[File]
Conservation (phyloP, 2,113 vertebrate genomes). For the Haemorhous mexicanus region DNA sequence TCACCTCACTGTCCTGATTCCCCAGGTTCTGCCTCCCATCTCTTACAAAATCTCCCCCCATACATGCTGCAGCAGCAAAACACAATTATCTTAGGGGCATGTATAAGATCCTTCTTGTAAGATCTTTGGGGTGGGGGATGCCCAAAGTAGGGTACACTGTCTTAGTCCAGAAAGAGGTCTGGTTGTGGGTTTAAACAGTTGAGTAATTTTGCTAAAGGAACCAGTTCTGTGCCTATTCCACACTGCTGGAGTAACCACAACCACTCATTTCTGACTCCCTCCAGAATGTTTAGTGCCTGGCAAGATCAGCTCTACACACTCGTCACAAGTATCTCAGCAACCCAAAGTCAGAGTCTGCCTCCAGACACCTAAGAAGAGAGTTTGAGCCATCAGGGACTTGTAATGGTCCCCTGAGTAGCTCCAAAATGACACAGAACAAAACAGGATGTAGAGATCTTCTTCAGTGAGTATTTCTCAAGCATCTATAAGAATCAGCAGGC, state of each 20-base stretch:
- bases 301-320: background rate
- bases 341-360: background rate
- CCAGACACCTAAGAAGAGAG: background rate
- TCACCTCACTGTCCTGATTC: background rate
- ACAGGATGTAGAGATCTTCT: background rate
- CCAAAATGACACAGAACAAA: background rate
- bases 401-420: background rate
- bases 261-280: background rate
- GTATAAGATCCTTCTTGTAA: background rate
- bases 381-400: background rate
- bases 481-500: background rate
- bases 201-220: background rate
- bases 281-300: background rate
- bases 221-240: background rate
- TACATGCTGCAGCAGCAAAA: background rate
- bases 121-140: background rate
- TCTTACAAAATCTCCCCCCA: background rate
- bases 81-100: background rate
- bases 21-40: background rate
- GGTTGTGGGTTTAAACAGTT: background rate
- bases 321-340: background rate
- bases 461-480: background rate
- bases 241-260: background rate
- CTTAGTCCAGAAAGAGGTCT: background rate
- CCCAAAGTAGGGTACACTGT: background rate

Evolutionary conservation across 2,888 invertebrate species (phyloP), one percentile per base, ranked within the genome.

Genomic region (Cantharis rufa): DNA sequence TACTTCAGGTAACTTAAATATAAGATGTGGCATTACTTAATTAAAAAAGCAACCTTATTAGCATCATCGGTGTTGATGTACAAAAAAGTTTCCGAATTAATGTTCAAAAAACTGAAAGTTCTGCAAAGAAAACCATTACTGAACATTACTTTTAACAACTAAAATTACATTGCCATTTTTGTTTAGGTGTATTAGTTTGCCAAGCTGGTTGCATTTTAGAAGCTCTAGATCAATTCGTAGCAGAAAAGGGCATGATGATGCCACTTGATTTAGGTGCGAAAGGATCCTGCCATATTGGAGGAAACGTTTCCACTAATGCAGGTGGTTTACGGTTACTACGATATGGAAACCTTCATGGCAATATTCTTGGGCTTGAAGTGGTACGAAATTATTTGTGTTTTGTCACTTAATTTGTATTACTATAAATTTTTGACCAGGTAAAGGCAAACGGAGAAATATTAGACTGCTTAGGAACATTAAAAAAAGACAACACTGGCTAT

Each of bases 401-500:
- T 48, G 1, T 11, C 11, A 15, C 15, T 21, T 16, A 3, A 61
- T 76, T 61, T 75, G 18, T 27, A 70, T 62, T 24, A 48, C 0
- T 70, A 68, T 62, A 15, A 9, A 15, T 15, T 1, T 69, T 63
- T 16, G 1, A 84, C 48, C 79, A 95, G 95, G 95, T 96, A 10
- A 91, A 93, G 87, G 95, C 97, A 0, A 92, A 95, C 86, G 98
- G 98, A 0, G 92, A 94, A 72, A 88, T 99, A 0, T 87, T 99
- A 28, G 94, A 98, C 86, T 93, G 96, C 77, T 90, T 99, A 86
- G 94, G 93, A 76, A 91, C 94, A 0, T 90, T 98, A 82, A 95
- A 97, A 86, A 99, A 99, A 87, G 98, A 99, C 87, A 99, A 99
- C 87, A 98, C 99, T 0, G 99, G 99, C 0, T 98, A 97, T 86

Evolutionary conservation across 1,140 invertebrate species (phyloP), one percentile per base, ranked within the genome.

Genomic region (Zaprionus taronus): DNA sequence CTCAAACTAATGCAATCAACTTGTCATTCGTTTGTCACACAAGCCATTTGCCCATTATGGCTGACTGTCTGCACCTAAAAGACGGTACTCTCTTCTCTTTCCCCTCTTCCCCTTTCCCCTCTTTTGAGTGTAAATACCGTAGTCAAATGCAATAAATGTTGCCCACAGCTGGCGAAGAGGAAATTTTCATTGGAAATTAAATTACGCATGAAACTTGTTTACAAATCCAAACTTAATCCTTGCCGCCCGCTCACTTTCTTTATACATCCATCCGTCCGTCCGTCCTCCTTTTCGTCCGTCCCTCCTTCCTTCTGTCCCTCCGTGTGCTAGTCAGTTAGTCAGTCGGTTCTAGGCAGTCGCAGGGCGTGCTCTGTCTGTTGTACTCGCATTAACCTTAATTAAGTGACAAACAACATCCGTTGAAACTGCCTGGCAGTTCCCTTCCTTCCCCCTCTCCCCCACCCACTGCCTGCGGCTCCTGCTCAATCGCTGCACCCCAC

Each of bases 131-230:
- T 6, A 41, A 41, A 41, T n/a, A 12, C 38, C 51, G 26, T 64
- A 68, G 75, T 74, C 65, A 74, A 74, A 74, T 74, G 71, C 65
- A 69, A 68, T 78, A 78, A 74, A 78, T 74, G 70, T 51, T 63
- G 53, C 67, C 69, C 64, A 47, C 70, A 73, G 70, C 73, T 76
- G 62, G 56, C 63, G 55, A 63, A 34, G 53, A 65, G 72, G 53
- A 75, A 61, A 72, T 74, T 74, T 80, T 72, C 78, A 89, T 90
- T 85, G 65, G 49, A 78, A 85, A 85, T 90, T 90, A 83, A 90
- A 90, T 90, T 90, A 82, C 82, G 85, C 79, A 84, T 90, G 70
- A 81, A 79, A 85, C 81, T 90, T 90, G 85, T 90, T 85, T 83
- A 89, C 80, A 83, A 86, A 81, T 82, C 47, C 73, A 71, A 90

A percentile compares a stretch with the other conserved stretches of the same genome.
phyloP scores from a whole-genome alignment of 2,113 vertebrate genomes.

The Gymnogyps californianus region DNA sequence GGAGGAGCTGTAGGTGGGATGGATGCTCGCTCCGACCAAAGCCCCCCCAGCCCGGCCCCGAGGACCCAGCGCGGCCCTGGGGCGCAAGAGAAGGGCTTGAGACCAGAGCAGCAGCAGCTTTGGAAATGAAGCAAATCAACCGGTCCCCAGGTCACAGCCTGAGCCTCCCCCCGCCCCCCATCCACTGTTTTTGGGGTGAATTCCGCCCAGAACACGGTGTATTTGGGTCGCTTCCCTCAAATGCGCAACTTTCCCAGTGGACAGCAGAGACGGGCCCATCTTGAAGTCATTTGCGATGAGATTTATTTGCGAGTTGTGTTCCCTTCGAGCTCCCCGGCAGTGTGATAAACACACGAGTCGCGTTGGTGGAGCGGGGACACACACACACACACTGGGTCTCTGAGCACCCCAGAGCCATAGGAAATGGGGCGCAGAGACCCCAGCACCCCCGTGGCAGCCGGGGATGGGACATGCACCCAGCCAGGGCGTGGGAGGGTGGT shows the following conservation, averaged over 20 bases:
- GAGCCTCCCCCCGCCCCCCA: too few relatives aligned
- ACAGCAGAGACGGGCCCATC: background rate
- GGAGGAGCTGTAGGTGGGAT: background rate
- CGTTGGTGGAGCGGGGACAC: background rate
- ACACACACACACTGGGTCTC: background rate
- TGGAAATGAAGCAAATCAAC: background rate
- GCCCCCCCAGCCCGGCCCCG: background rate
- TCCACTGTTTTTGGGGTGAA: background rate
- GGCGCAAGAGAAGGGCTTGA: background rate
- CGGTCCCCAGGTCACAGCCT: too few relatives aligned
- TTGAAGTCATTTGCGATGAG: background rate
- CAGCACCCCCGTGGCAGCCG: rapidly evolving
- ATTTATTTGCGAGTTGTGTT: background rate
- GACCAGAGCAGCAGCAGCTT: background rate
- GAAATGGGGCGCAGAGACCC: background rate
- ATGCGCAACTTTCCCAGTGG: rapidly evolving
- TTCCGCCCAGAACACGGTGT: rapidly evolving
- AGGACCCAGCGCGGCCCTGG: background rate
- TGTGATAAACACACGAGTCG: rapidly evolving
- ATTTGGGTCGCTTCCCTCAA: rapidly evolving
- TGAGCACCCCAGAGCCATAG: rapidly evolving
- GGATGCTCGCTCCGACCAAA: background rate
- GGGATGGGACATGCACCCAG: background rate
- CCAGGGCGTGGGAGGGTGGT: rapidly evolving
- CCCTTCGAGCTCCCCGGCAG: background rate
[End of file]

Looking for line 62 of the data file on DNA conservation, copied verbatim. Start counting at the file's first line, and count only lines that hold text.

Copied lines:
- GCCCCCCCAGCCCGGCCCCG: background rate